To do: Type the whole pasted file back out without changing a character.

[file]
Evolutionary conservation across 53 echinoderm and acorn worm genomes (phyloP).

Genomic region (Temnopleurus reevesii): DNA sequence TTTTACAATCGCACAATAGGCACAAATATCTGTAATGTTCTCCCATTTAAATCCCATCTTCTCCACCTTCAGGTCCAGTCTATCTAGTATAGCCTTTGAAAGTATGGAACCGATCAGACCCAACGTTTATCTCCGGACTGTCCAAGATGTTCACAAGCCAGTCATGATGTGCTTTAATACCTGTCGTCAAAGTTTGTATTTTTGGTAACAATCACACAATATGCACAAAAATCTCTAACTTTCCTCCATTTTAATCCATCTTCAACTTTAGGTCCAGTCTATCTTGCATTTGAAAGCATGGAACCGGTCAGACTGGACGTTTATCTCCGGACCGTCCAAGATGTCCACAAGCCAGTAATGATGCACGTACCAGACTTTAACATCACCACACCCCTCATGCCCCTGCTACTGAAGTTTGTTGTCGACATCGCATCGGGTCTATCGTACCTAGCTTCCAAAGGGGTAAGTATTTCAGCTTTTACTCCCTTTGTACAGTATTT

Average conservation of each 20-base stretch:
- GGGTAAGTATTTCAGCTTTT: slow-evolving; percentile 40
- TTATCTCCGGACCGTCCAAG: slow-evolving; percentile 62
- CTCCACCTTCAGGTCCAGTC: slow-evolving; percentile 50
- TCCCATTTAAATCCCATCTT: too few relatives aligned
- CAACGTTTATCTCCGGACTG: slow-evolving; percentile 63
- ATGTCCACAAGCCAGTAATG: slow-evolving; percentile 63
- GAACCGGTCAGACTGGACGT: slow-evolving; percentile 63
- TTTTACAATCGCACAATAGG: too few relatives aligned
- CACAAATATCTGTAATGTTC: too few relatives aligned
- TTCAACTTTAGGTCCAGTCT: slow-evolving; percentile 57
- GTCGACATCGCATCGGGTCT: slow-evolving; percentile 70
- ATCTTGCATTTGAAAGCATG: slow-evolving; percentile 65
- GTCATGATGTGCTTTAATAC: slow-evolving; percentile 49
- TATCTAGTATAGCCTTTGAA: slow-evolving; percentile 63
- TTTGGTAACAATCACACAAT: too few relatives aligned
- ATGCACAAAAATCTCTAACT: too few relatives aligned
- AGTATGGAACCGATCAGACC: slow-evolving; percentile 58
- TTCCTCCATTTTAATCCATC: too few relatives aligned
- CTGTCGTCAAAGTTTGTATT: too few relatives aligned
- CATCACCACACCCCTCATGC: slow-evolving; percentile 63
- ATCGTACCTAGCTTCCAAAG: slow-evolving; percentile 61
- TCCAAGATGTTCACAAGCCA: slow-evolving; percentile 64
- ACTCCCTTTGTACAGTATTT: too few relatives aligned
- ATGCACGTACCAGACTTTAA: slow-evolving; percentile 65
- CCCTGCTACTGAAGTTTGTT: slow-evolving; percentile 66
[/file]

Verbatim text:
Evolutionary conservation across 53 echinoderm and acorn worm genomes (phyloP).

Genomic region (Temnopleurus reevesii): DNA sequence TTTTACAATCGCACAATAGGCACAAATATCTGTAATGTTCTCCCATTTAAATCCCATCTTCTCCACCTTCAGGTCCAGTCTATCTAGTATAGCCTTTGAAAGTATGGAACCGATCAGACCCAACGTTTATCTCCGGACTGTCCAAGATGTTCACAAGCCAGTCATGATGTGCTTTAATACCTGTCGTCAAAGTTTGTATTTTTGGTAACAATCACACAATATGCACAAAAATCTCTAACTTTCCTCCATTTTAATCCATCTTCAACTTTAGGTCCAGTCTATCTTGCATTTGAAAGCATGGAACCGGTCAGACTGGACGTTTATCTCCGGACCGTCCAAGATGTCCACAAGCCAGTAATGATGCACGTACCAGACTTTAACATCACCACACCCCTCATGCCCCTGCTACTGAAGTTTGTTGTCGACATCGCATCGGGTCTATCGTACCTAGCTTCCAAAGGGGTAAGTATTTCAGCTTTTACTCCCTTTGTACAGTATTT

Average conservation of each 20-base stretch:
- GGGTAAGTATTTCAGCTTTT: slow-evolving; percentile 40
- TTATCTCCGGACCGTCCAAG: slow-evolving; percentile 62
- CTCCACCTTCAGGTCCAGTC: slow-evolving; percentile 50
- TCCCATTTAAATCCCATCTT: too few relatives aligned
- CAACGTTTATCTCCGGACTG: slow-evolving; percentile 63
- ATGTCCACAAGCCAGTAATG: slow-evolving; percentile 63
- GAACCGGTCAGACTGGACGT: slow-evolving; percentile 63
- TTTTACAATCGCACAATAGG: too few relatives aligned
- CACAAATATCTGTAATGTTC: too few relatives aligned
- TTCAACTTTAGGTCCAGTCT: slow-evolving; percentile 57
- GTCGACATCGCATCGGGTCT: slow-evolving; percentile 70
- ATCTTGCATTTGAAAGCATG: slow-evolving; percentile 65
- GTCATGATGTGCTTTAATAC: slow-evolving; percentile 49
- TATCTAGTATAGCCTTTGAA: slow-evolving; percentile 63
- TTTGGTAACAATCACACAAT: too few relatives aligned
- ATGCACAAAAATCTCTAACT: too few relatives aligned
- AGTATGGAACCGATCAGACC: slow-evolving; percentile 58
- TTCCTCCATTTTAATCCATC: too few relatives aligned
- CTGTCGTCAAAGTTTGTATT: too few relatives aligned
- CATCACCACACCCCTCATGC: slow-evolving; percentile 63
- ATCGTACCTAGCTTCCAAAG: slow-evolving; percentile 61
- TCCAAGATGTTCACAAGCCA: slow-evolving; percentile 64
- ACTCCCTTTGTACAGTATTT: too few relatives aligned
- ATGCACGTACCAGACTTTAA: slow-evolving; percentile 65
- CCCTGCTACTGAAGTTTGTT: slow-evolving; percentile 66